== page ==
Civil rights groups have settled a dispute with a North Carolina sheriff's office over courthouse protests against a Confederate monument.
The settlement guarantees that the grounds of the old Alamance County Courthouse must remain open to the public to exercise their First Amendment rights, requires the sheriff's office to acknowledge that swear words are protected speech even if they're directed at law enforcement officers, and also requires sheriff's employees to undergo racial bias training.
"[I]f the Alamance County Sheriff's Office had followed the U.S. Constitution, the settlement would not have been needed in the first place," said Elizabeth Haddix, managing attorney for the Lawyers' Committee for Civil Rights Under Law, in a statement.
The settlement, disclosed on Wednesday, clears up several legal questions that arose during racial justice protests following the death of George Floyd, the Times-News of Burlington reported.
The plaintiffs sued on July 2 after local demonstrators, including Alamance NAACP Chapter President Barrett Brown, felt they were being prevented from exercising their right to assemble and protest.
Brown describes the settlement order as a safeguard for future protests. “This settlement means we shouldn't have to fear being arrested for protesting that monument or any government policy or practice on the courthouse grounds,” Brown said.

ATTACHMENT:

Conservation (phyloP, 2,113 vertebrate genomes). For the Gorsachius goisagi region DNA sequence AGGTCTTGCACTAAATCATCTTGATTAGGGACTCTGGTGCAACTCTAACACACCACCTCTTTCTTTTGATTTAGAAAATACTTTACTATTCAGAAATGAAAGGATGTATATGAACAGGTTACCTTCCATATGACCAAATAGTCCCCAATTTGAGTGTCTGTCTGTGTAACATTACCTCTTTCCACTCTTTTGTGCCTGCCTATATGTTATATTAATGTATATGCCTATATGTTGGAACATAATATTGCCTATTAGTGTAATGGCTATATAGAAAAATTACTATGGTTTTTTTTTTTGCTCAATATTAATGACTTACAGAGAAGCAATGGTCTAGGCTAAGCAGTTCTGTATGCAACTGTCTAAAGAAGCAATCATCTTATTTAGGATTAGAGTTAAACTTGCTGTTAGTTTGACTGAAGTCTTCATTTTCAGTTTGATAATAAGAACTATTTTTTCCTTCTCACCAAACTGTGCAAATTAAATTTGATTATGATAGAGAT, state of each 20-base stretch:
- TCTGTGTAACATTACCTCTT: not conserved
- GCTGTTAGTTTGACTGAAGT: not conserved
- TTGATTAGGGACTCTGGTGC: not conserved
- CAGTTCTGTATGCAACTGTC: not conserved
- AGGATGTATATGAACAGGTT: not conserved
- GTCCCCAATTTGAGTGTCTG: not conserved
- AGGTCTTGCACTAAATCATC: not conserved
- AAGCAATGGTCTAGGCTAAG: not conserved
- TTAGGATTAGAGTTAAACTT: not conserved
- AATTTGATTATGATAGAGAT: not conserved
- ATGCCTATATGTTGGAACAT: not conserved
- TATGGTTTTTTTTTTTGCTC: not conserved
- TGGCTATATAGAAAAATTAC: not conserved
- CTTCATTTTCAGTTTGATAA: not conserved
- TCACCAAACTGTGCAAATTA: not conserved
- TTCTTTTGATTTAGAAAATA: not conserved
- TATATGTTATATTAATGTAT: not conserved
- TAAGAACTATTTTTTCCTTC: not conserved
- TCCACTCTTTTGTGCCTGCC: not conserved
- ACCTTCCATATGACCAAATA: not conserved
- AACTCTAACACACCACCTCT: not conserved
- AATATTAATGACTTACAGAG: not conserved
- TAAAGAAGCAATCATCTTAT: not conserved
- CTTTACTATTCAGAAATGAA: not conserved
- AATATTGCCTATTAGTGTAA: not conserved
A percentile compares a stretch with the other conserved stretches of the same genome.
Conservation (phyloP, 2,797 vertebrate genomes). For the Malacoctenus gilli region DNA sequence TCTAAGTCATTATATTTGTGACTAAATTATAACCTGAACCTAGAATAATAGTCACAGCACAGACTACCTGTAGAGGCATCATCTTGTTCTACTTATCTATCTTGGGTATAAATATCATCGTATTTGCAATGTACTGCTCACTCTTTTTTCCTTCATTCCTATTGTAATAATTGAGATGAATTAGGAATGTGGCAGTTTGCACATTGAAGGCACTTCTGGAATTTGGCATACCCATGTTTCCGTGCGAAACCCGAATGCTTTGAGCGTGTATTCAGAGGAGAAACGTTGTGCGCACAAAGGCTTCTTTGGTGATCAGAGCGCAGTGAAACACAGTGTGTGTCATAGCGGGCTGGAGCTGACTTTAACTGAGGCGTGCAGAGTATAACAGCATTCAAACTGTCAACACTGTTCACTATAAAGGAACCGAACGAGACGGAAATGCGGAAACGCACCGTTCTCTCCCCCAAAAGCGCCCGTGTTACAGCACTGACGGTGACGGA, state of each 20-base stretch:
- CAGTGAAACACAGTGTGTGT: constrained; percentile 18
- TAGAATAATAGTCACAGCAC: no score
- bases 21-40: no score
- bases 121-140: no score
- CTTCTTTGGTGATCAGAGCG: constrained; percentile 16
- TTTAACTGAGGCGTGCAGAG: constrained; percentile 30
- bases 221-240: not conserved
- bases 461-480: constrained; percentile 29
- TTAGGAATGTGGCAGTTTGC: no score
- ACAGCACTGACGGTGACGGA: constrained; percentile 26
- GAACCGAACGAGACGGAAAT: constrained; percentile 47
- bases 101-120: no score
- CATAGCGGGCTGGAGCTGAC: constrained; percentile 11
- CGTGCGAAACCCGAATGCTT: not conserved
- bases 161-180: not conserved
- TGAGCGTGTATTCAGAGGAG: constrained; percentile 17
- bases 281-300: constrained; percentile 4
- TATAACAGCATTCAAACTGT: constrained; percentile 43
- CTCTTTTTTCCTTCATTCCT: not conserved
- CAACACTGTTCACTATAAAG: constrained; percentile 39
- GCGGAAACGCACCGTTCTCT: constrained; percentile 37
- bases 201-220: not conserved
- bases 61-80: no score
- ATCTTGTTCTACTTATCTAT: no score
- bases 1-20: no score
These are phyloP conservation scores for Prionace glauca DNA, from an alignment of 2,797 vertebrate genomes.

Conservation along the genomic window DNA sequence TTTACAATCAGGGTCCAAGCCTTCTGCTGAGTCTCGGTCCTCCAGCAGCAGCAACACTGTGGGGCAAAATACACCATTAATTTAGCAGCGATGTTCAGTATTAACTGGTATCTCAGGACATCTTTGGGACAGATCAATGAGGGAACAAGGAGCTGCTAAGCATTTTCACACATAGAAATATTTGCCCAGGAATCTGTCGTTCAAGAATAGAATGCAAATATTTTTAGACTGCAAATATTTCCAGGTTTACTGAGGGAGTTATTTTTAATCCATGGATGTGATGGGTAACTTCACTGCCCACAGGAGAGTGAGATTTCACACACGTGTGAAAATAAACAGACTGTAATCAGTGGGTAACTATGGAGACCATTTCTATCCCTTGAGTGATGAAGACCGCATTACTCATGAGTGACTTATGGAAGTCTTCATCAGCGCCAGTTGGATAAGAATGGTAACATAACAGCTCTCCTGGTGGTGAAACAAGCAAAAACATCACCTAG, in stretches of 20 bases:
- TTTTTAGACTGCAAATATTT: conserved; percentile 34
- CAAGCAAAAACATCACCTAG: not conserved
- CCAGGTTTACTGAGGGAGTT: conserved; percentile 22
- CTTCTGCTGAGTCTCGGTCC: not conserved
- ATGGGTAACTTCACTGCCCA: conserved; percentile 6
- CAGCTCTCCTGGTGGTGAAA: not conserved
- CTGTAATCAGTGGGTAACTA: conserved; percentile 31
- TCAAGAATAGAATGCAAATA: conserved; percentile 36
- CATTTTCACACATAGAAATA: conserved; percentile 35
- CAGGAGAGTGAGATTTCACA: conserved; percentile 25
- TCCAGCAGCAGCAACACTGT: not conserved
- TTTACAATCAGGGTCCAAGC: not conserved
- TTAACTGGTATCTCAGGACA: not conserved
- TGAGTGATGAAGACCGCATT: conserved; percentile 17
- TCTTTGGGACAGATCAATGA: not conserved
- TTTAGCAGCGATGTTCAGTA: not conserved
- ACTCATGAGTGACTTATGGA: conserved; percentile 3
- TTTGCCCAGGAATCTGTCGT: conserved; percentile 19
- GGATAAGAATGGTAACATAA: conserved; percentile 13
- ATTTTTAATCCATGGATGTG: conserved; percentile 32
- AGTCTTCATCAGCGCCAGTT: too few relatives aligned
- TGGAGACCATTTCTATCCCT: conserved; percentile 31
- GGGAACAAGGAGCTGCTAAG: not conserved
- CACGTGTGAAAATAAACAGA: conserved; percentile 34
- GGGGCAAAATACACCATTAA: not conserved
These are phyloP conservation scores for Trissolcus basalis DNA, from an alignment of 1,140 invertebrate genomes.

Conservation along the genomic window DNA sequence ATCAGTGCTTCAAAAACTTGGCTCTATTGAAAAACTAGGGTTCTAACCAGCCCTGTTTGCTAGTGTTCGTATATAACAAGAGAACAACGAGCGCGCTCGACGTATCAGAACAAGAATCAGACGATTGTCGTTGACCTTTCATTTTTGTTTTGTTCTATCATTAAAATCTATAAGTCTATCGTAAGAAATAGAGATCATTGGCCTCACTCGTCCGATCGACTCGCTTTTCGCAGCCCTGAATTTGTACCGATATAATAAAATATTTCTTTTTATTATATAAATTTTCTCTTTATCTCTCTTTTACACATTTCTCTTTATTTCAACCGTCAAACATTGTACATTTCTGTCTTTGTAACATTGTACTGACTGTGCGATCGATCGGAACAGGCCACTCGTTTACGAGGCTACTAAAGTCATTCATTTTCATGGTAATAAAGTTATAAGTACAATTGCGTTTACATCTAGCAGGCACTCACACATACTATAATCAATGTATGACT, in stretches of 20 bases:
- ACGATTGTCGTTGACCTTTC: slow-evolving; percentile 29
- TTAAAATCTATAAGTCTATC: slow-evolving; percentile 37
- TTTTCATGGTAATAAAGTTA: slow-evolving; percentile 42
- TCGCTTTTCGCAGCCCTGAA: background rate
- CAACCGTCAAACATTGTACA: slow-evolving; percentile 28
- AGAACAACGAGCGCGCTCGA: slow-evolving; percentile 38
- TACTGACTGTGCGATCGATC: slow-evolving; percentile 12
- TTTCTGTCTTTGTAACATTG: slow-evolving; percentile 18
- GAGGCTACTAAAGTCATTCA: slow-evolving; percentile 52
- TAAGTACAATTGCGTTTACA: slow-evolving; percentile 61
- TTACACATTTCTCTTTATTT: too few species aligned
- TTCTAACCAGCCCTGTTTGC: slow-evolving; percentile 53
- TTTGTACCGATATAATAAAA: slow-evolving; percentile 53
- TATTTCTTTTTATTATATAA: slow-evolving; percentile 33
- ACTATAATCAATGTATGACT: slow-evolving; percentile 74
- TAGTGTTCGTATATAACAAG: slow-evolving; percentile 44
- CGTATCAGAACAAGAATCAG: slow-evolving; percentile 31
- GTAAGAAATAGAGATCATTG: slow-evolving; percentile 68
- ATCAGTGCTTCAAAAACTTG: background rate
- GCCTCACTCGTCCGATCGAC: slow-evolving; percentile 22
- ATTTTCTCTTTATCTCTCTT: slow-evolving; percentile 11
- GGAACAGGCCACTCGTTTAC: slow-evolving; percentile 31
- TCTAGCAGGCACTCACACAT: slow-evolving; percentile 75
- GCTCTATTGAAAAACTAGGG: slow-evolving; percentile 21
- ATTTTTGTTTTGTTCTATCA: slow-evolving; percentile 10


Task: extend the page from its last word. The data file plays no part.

The settlement says demonstrators can use of the courthouse's North, East, South and West steps, as well as the surrounding lawns and other public spaces. It clarifies that “indecent” words are protected under the First Amendment, an issue that arose after officers arrested several people for using language they deemed too vulgar. And it requires racial bias training in the Alamance County Sheriff's Office.
In March, the North Carolina chapter of the NAACP filed a lawsuit seeking the removal of the Confederate monument, where protests have intensified following Floyd's death.